Aha the scale video! 🙂 Awesome Jens. Interestingly I don't really use any of those atm, however I do recognise the 7 position you describe in my early days. Back then I really struggled with the muscle memory for 3nps and like you bypassed the caged thing entirely. For me however, it all started clicking with the Krantz/Quayle 2-point interval geometry a few years ago. Boiling everything down to discreet 2-point interval shapes to map the neck made most of the need for large scale systems disappear and helped my jazz and changes playing improve enormously. I guess all systems have their merits though and it's definitely not a zero sum game. 3nps can help speed and technique, caged can help rock/pop/country players outline changes, but for me the 2-point interval approach seems the purest, most direct line to seeing and finding harmony on the fretboard – which for jazz was mega helpful. Keep up the great work dude.

  26. DESIENASHOES

    I do play 7 position one– Frank Gambale technique book style 🙂 and also scale fragment system

  27. Guitarversum Sandra Sherman

    Now where are the Tabs? 😂 Just kidding. Excellent video. I like how you explain the advantages and drawbacks of the different systems.

  28. Rodolfo Amaral

    In my opinion thinking in big scale shapes are good to play modal stuff, but at the same time they are not efficient to play bebop like styles due the fast harmonic rhythm. In this situation, I prefer to think in small shapes and try to connect the dots.

  29. Gonzo Bonzo

    For me its easier the caged system since it relates to the 5 pentatonic shapes. it´s probably not efficient for some styles like metal or jazz, but for blues or classic rock I think it works great. Congratulations for this interesting video.

  30. Zenzodiene

    Hahah but saxophone players don't have to play any chords :P. I use the CAGED method for a number of reasons:

    – A lot of education material uses the CAGED system to teach so there is a lot of info about it (can be a con tho).
    – 5 shapes vs 7 shapes. Less to memorize, there is already so much stuff to memorize, why create more…
    – Easy to see the intervals since the scale shapes are based on the chords. Makes for melodic soloing instead of the more shred 3nps shapes IMO.
    – Places an emphasis on chords/triads and thus the chord tones which are really really important in jazz. Charlie Christian, Herb Ellis also focused on chord shapes instead of pure scales. Wes too, used a lot of triads.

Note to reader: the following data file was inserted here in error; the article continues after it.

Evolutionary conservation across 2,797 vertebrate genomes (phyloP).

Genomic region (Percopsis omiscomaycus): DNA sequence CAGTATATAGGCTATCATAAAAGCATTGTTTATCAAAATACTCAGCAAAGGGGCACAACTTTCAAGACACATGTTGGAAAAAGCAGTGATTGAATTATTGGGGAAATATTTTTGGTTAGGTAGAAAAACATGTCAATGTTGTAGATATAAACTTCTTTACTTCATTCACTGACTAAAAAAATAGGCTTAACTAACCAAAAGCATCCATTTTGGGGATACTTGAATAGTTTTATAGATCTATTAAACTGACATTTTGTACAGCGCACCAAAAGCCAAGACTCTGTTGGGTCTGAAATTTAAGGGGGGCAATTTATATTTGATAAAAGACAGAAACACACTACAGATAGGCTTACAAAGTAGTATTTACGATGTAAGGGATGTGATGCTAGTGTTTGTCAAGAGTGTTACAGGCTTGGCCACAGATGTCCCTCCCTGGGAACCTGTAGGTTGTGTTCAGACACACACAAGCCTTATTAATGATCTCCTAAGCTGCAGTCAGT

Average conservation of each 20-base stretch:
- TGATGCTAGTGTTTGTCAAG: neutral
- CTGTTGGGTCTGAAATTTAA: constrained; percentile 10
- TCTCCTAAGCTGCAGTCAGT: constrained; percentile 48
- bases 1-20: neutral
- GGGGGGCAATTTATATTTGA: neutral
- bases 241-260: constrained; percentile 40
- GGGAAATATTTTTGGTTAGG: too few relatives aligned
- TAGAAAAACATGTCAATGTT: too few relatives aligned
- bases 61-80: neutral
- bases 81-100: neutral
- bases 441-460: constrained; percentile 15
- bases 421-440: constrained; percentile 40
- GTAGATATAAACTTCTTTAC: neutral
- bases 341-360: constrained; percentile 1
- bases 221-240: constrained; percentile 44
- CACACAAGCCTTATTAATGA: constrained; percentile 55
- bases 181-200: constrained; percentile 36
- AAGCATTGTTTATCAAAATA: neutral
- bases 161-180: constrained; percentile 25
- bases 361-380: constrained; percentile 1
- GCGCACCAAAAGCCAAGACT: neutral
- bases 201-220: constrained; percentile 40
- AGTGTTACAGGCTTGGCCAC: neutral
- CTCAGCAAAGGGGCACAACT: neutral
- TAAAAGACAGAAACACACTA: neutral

– There are enough good jazz players using the caged scale shapes: Jimmy Bruno (although he says he doesnt use it), Barry Greene, Joe Pass, Ron Eschete etc.

    Some cons:
    – There are 5 chord shapes but drop2/3 has 4 chord shapes… This can screw up the "beauty" of the CAGED system.
    – The 5 positions feel like boxes: 3nps has a more horizontal approach IMO.
    – The C and D shape really look alike. The G and A shape really look alike. Sometimes I think there are only 3 shapes: E D A
    – There are a lot of "versions" of the caged system. I think knowing the intervals of each note is really crucial. Some methods don't underline this enough.

    In the end they are only training wheels IMO. You should think C major and the whole fretboard should light up with all notes where the chord tones are brighter than the passing tones etc…

  31. Mike Wicks

    The best system to use is the one that most easily helps you express the musical idea that you are trying to convey – what ever that is!

    Personally I dislike rigidity – develop your own system! (which admittedly, is likely to have some, all or no proportions of each of the systems you describe Jens)

    Also I’m not a fan of “boxes” – boxes lead to closed minds I feel!

    Top stuff again Jens – I especially like the look of horror on your face on the thumbnail in YouTube of this video!

  32. ARTI Vrolijke Kunst

    Hello Jens. I am using the 7-positions for playing the major scales. Just recently I began using the 7-positions system with 3 notes on every string. I adjusted the old one to the one with the 3 notes per string. Just some changes on the 2 highest strings were needed. I end up with exactly the same fingerings that I found on your website. Some stretches on the high strings are a little tough, but with some practice this will be no problem anymore.

    I like your videos very much. Keep up with the good work!

  33. Bruce Nguyen

    There is a mistake on 5th string on the second to last diagrams. Should be B natural and not B flat. I played through all the diagrams and I found 3NPS to be easier to understand.

  34. ludwig amadeus

    I don't really understand the utility of these systems to be honest. For every one-octave scale (or any pattern really) you have exactly 3 ways of playing it: left (e.g. for c major scale that'd be c = 1st finger with stretch), center (c = 2nd finger, the usual basic one), right (c = 4th finger). Then everything else, be it in one position or not, is just a combination of these three or fragments of them.

    Also, I tend to treat the 3nps as more of a technical thing I guess? Like, I don't really get the comparison between what's supposed to be a fretboard visualisation technique (if I understand stuff like caged correctly) and a specific playing technique (or rather, I get it, but it feels a bit wrong). And then it's more useful if you're switching position anyway, so it's more beneficial to play 3nps shifting constantly if you want to learn the fretboard, no?

    Also, I'm confused by that example where you derive a maj7 chord fingering from the scale fingering. Like, aren't you supposed to learn that as two separate things anyway? I don't really get that connection and why would anyone think of it that way.

    In short, when people starting talking about this stuff I always feel like we speak different languages. 🙂

Leave a reply